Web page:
Wondering which young players could have an impact in the majors this year? Let MLB FanHouse guide the way in Better Know a Prospect. In this edition we look at three players from the Chicago White Sox system.
Aaron Poreda, SP: The White Sox go into 2009 with some concerns at the back end of their rotation, which could mean the southpaw Poreda will be called up sooner than later. The 22-year old excelled at both Winston-Salem (Single-A) and Birmingham (Double-A) in 2008, taking of advantage of a very high groundball rate (52%) to allow just six homers in his 161 innings; he also had a strikeout-to-walk ratio of nearly 3:1. While Poreda could probably use a full year at Triple-A to refine some of his secondary pitches, early struggles from or injuries to Clayton Richard and/or Bartolo Colon may force Chicago's hand.
Chris Getz, 2B: Getz doesn't have a particularly high ceiling, but lacking superstar potential doesn't preclude being a useful piece. Like Poreda, he mans a position at which the White Sox could use some help. Alexei Ramirez has moved over to short, so Getz will be in competition with Jayson Nix for playing time at second. In 457 Triple-A plate appearances last year, Getz had an impressive .366 OBP, and raised his slugging percentage substantially from the prior year to .448.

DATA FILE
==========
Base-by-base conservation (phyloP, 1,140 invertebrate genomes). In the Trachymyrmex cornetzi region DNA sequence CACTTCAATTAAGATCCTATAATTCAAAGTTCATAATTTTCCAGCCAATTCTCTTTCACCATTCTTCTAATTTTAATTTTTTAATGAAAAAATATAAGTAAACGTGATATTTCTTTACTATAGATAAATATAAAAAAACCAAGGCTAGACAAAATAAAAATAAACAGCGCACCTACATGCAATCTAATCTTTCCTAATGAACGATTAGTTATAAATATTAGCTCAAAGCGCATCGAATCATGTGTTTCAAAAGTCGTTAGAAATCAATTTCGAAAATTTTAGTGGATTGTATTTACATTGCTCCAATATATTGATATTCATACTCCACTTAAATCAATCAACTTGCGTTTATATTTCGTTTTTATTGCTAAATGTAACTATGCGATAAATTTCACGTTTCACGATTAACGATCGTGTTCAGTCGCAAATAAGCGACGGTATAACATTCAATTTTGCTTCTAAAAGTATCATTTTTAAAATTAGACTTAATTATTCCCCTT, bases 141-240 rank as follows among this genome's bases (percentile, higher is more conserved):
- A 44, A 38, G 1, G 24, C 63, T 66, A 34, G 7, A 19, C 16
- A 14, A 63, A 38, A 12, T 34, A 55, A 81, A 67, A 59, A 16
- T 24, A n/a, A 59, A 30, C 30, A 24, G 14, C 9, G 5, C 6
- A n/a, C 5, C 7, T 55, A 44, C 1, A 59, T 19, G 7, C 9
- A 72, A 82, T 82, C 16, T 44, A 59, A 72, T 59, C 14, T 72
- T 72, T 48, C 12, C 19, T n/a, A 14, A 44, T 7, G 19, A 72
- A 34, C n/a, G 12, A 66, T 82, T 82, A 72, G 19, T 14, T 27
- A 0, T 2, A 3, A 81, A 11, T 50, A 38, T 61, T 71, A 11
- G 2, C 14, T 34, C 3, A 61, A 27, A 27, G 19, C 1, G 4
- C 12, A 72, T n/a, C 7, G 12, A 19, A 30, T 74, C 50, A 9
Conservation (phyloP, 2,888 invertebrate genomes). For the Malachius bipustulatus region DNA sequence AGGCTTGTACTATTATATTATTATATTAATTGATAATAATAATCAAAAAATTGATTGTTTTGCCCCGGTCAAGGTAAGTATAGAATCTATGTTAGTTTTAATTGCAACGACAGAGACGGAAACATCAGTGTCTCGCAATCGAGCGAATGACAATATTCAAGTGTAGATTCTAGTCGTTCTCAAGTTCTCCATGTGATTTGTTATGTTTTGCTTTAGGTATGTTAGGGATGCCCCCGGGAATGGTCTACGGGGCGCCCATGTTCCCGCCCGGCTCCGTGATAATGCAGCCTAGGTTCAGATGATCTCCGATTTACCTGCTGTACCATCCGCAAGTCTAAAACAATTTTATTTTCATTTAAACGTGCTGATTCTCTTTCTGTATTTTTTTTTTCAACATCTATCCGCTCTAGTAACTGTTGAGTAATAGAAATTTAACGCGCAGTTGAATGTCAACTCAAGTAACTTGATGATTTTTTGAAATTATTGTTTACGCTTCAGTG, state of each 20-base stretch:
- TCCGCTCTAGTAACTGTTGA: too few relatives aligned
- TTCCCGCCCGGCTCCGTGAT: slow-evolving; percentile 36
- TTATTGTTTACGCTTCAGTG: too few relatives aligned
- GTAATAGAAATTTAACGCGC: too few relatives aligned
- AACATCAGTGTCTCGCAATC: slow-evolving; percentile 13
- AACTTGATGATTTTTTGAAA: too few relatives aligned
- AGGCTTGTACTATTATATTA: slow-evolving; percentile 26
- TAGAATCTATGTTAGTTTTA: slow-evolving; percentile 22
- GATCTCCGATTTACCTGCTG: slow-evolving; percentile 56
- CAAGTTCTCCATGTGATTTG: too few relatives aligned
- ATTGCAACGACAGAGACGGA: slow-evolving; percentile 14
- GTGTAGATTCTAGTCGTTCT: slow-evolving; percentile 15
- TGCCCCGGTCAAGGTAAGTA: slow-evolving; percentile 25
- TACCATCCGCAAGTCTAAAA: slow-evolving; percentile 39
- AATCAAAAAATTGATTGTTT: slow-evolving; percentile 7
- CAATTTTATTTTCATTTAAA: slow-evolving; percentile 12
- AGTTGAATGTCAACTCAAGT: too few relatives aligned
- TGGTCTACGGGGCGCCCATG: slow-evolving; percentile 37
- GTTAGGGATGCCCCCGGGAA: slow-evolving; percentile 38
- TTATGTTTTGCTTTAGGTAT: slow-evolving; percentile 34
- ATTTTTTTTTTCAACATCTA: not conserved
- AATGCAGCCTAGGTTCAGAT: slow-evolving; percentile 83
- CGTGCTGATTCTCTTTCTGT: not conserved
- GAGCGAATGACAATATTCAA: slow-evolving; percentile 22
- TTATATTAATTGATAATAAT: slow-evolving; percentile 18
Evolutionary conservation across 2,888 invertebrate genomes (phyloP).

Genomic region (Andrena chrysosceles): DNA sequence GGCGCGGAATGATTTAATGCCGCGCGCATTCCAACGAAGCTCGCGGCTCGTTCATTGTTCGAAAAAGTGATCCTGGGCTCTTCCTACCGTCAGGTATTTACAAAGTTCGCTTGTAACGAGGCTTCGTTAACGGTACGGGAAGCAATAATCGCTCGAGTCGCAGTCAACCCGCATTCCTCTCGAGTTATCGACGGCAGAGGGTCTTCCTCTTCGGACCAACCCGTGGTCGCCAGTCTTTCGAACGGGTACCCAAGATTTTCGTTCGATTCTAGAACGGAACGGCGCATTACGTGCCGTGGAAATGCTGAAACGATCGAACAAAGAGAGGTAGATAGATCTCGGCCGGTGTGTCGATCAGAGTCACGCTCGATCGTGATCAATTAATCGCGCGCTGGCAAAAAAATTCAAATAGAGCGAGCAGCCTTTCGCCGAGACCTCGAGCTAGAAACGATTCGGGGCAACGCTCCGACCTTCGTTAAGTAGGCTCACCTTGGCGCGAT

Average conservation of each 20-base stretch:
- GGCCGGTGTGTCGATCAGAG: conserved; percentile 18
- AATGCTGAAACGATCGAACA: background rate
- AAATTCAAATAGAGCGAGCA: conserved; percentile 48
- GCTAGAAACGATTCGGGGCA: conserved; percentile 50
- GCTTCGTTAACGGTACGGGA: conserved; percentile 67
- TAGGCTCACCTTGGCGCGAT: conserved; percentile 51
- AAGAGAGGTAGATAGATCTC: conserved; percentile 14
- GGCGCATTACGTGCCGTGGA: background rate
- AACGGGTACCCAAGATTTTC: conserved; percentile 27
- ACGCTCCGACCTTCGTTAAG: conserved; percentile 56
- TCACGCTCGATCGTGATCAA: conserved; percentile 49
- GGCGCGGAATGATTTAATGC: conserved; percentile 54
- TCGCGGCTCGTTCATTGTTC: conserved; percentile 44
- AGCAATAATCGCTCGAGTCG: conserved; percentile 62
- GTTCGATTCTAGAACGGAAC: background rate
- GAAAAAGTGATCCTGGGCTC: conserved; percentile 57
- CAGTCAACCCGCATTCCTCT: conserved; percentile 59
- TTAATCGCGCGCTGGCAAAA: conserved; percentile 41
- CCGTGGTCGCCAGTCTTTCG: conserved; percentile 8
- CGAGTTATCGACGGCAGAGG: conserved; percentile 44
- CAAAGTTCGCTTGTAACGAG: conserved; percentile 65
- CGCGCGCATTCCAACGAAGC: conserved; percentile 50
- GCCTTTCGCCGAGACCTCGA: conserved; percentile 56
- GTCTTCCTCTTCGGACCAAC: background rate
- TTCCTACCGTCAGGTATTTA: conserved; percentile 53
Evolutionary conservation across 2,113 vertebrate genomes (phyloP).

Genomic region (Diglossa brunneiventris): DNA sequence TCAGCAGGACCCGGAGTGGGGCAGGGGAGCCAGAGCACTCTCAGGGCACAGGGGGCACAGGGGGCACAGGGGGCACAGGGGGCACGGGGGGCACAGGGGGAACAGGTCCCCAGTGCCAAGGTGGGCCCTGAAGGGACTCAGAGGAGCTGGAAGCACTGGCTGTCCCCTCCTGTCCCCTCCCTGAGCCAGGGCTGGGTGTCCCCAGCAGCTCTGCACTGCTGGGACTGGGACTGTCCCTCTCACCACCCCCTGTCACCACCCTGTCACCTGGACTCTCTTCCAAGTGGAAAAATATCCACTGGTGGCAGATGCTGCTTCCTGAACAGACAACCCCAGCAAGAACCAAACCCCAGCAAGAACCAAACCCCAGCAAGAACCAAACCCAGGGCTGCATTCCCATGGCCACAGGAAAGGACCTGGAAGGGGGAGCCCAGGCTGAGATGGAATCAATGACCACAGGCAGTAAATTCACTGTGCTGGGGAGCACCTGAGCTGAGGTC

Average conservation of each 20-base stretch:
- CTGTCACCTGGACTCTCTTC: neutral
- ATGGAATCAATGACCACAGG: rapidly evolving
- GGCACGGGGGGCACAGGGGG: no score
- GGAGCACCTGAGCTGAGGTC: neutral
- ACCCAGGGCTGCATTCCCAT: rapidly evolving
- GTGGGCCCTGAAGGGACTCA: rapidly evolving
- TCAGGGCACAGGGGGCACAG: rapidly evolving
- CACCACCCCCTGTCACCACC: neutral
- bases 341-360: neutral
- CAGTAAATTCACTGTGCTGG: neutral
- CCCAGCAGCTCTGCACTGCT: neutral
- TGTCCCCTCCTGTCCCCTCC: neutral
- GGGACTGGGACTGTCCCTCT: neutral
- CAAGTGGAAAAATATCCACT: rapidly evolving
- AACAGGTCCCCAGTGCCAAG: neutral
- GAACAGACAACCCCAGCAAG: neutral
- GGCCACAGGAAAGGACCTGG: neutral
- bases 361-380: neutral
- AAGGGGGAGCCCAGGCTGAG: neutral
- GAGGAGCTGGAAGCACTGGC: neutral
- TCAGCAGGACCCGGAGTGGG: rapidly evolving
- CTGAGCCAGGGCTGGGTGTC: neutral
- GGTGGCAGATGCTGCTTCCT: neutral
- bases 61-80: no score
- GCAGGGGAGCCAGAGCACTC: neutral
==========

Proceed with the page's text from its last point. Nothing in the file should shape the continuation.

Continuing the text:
Tyler Flowers, C: Flowers, an offensively-inclined catcher, came over from the Braves in the Javier Vazquez deal this winter. He hasn't yet played above A-ball, but he looks to be an important part of Chicago's future as A.J. Pierzynski gets up there in age. In Advanced-A last year, Flowers showed excellent plate discipline, walking almost as many times (98) as he struck out (102) and posting a .427 OBP. Contrast that with Pierzynski, whose OBP has been just .309 and .312 over the last two years, respectively. That's not an entirely fair comparison, since obviously the older, more controversial catcher put those numbers up against stiffer competition, and is a better defender. But if the 23-year-old Flowers continues to improve, while the 32-year-old Pierzynski declines, the former's overall production will likely exceed the latter's by 2010, if not sooner.